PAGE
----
The eighties are everywhere. Love them or hate them, over the past several years it has been almost impossible to escape the resurgence of bright neon colors, flashy animal prints, neoliberal ideas, and catchy synth chords. For graphic designer Ivana Palečková and type designer Jitka Janečková, thinking about this decade brings back a very special piece of typographic nostalgia.
Plastic is inspired by a typical item of everyday life in former Czechoslovakia: céčka. These colorful, c-shaped pieces of plastic were originally designed to be joined together and hung as decorative elements in windows and doors. They quickly took on a life of their own and turned into collector’s items. In true eighties fashion, there is even a powerful synth pop ode to them.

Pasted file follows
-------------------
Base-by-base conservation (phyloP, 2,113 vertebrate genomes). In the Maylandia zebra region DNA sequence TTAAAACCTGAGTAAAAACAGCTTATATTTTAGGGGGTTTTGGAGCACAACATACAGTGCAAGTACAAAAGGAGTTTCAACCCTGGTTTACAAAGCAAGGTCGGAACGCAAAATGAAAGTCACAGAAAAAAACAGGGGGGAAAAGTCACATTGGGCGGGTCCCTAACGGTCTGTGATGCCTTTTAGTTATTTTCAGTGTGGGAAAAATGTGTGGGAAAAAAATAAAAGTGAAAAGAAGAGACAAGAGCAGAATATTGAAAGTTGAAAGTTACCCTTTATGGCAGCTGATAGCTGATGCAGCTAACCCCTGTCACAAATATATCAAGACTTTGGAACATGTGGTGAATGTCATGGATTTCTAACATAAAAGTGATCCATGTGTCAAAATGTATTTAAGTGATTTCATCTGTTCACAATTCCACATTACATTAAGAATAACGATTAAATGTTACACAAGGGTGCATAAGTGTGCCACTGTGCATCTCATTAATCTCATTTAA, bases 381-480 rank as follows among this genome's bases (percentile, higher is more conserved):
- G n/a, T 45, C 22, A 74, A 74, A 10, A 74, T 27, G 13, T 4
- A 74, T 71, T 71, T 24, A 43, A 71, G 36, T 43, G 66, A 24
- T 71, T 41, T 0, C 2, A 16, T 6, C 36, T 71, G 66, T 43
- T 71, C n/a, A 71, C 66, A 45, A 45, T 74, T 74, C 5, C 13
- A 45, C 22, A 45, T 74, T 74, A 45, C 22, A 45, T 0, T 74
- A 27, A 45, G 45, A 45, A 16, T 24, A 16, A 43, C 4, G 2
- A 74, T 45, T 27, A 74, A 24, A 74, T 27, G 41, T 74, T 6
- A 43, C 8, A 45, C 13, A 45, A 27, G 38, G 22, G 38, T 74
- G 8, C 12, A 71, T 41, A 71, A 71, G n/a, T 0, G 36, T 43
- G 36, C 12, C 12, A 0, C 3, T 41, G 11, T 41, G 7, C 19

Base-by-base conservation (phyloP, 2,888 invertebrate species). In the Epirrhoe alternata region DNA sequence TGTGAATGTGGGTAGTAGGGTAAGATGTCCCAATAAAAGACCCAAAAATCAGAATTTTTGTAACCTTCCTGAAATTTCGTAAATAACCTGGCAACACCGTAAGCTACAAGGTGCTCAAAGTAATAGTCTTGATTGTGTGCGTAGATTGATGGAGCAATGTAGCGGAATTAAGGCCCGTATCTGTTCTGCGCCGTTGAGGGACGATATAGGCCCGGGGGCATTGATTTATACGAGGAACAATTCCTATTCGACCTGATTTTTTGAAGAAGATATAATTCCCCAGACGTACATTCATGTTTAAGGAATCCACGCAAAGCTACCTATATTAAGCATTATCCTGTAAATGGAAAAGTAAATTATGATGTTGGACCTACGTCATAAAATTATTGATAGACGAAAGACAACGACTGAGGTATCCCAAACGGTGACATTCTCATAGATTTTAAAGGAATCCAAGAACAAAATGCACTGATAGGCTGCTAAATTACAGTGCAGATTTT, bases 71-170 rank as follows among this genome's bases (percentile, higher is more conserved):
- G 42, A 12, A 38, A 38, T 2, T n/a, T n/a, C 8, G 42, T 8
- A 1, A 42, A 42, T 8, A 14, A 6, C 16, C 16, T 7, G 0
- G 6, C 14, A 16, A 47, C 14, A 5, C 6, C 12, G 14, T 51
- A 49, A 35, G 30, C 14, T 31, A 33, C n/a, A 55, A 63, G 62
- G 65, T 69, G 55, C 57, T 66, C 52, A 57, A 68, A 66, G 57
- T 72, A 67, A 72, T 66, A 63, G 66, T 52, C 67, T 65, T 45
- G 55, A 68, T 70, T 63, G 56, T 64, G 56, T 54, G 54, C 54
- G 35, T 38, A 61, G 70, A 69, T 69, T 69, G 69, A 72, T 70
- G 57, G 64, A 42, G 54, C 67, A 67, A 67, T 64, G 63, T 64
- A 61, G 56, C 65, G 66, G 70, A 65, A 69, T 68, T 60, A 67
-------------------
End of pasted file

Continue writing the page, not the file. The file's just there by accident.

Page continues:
Despite its strong connection with the past, Plastic is a prime example of type design today. Rather than playing a supporting role and focusing on monospaced type’s roots in technical limitations, it exhibits flamboyance and self-confidence. As a fixed-pitch typeface made for display sizes, it fits right in with recent releases like BC Mikser, Knif Mono, and Nostra, among others.
Plastic spans five weights and offers two distinct flavors: Simple and Chain. For the even spread of céčka-style connection spaces, the counters in g, o, and 4 get the stencil treatment, while I, x, and T grow their serifs to the max. And the “chain reaction” doesn’t stop there. It even adds serifs in unexpected places, like in the top left part of the 1. If that’s too much serif for your liking, you can always dial it back on the “chain” axis offered in the variable font version. But really, toning down shouldn’t be the objective when using Plastic anyway. Pump up the volume.